BOISE — A bill to legalize hemp in Idaho is getting some serious blow back from Idaho law enforcement.
Despite easy passage in the House, law enforcement says Idaho is jumping the gun.
But proponents say law enforcement will get its chance.
Still, the Idaho hemp bill has state law enforcement feeling left out.
"I can only speculate that the sponsors didn't want to amend their bill and believed as it turned out correctly for the house that they had the votes to move forward without comprimising or working with law enforcement." says Grant Loebs, Twin Falls Prosecuting Attorney.
The Idaho Prosecuting Attorney's Association wrote a blistering letter to the legislature arguing that house bill 122 doesn't provide protections for law enforcement and will effectively legalize marijuana in this state. Loebs adds that's because cops currently cannot tell hemp from pot.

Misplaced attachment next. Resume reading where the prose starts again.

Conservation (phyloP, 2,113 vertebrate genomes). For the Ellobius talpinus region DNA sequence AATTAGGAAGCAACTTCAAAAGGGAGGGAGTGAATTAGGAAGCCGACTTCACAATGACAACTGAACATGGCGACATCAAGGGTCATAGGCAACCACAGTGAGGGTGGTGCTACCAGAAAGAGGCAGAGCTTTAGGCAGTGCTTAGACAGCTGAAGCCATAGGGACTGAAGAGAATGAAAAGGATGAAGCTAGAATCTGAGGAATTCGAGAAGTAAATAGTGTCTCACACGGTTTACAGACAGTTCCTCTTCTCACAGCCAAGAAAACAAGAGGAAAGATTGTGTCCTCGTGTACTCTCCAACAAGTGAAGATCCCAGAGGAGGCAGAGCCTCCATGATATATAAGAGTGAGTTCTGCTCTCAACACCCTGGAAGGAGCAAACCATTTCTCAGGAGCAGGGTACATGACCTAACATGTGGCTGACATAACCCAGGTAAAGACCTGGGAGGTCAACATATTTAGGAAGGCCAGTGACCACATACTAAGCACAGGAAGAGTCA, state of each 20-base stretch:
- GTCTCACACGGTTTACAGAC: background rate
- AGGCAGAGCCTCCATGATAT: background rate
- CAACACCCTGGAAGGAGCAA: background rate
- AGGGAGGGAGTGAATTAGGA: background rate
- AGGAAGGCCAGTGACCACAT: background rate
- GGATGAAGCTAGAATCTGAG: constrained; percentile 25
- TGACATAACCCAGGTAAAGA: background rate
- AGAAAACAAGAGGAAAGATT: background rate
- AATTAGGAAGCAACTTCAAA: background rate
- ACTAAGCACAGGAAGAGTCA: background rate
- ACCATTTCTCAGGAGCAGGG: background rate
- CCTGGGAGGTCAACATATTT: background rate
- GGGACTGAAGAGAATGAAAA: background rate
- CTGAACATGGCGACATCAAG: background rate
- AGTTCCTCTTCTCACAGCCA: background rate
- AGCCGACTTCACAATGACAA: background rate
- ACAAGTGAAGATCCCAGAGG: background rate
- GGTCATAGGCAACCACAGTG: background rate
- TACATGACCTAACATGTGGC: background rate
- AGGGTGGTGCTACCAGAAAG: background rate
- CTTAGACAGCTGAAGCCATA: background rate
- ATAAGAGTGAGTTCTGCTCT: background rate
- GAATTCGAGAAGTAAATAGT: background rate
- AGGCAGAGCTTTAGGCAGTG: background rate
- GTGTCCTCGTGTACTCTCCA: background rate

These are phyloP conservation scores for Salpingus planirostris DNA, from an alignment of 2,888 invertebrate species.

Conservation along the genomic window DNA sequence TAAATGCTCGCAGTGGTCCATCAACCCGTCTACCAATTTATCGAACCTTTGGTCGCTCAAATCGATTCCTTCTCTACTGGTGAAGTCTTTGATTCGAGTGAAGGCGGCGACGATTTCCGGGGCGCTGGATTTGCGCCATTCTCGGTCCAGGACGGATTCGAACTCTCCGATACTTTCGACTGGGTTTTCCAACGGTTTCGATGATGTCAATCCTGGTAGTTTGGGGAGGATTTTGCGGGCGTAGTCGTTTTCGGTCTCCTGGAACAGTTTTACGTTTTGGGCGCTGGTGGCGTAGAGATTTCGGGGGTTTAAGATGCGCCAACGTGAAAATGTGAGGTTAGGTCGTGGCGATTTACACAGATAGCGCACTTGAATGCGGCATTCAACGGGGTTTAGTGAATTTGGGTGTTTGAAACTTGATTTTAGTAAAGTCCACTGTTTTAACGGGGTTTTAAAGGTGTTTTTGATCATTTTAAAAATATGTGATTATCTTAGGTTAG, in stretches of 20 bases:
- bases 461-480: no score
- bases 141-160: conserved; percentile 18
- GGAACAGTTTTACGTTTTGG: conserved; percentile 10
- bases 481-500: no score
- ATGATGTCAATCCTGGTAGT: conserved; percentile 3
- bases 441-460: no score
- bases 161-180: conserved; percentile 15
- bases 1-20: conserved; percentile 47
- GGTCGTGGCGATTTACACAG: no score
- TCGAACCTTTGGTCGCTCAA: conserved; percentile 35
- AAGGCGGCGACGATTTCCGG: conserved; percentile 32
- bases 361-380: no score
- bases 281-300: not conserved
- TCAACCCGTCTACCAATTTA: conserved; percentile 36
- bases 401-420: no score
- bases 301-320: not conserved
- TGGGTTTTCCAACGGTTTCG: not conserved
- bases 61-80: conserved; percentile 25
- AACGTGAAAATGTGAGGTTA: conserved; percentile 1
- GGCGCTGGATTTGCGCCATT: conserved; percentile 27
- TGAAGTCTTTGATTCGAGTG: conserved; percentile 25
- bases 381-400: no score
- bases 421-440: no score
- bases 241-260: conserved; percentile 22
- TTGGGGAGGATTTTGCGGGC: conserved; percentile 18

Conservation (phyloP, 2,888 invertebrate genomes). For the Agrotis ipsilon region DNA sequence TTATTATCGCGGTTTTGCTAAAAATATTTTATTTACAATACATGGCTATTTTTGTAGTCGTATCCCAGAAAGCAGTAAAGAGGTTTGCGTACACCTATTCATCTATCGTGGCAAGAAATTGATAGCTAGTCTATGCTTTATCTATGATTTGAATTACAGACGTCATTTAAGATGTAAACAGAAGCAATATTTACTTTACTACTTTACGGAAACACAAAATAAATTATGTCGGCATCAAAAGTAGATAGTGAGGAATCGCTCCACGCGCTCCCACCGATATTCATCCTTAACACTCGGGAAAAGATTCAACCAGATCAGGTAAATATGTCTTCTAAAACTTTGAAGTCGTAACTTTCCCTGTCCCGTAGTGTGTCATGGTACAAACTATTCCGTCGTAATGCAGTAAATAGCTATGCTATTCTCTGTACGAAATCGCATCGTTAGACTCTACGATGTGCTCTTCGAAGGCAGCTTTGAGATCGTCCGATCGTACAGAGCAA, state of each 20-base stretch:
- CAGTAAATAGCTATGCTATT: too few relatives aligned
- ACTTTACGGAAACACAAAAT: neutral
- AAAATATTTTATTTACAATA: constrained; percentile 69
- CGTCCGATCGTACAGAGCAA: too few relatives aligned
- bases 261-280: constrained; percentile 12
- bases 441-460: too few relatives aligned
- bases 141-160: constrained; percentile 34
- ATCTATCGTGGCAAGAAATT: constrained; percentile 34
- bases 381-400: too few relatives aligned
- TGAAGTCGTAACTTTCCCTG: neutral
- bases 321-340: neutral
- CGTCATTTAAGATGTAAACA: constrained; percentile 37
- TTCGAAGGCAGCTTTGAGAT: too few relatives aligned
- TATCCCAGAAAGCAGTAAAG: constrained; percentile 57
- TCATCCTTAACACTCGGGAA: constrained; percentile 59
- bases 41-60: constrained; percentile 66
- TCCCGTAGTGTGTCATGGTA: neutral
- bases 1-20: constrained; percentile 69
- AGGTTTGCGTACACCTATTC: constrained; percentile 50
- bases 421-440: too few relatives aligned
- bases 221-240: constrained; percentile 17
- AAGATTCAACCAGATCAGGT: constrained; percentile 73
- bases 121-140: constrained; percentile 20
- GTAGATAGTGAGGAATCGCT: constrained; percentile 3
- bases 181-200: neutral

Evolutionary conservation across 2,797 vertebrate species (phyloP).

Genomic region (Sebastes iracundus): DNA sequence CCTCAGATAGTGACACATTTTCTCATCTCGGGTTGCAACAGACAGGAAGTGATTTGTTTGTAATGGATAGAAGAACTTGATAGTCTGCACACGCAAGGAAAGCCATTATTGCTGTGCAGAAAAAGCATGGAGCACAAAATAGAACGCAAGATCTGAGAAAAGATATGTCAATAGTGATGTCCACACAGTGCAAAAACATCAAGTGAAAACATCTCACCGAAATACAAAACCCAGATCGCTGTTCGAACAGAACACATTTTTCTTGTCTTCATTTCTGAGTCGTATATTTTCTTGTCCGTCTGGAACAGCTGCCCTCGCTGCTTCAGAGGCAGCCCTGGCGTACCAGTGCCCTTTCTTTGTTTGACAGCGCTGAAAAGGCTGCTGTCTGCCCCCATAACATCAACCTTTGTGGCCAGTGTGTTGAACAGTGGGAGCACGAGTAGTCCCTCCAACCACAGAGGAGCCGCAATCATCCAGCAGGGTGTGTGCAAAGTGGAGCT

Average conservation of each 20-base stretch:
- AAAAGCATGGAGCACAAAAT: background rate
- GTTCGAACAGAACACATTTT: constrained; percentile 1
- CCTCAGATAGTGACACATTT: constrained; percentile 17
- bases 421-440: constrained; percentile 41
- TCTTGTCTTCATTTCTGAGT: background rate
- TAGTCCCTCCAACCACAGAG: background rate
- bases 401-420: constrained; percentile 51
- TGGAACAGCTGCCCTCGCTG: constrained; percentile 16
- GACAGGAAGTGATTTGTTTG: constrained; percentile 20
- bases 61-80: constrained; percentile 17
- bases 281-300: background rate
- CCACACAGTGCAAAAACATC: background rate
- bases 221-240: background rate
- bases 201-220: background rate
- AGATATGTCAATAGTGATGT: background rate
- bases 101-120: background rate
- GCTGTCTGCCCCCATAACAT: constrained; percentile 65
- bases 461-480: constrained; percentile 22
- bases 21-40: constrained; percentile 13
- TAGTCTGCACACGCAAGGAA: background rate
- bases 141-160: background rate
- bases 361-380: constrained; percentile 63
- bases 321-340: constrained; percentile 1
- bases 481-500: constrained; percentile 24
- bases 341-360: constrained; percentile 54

"We don't have the roadside tests to do that." says Loebs.
But bill co-sponsor Rep. Dorothy Moon says law enforcement shouldn't be worried. If the bill is passed, she says the Department of Agriculture would create the rules governing hemp legalization and law enforcement would be closely involved.
"A lot of issues they were addressing would actually be covered in the ag bill plan that would be formulated once this bill is passed." says Moon.
Also, the legislature has proven time and again it's clearly against legalizing marijuana, so if it had any concerns, why would the house vote 63 to seven to approve this bill? Loebs doesn't know, but his group plans to argue it's point before the Senate.
Moon says it would take at least a year to formulate the rules to regulate hemp in Idaho, during which time, hemp would remain illegal.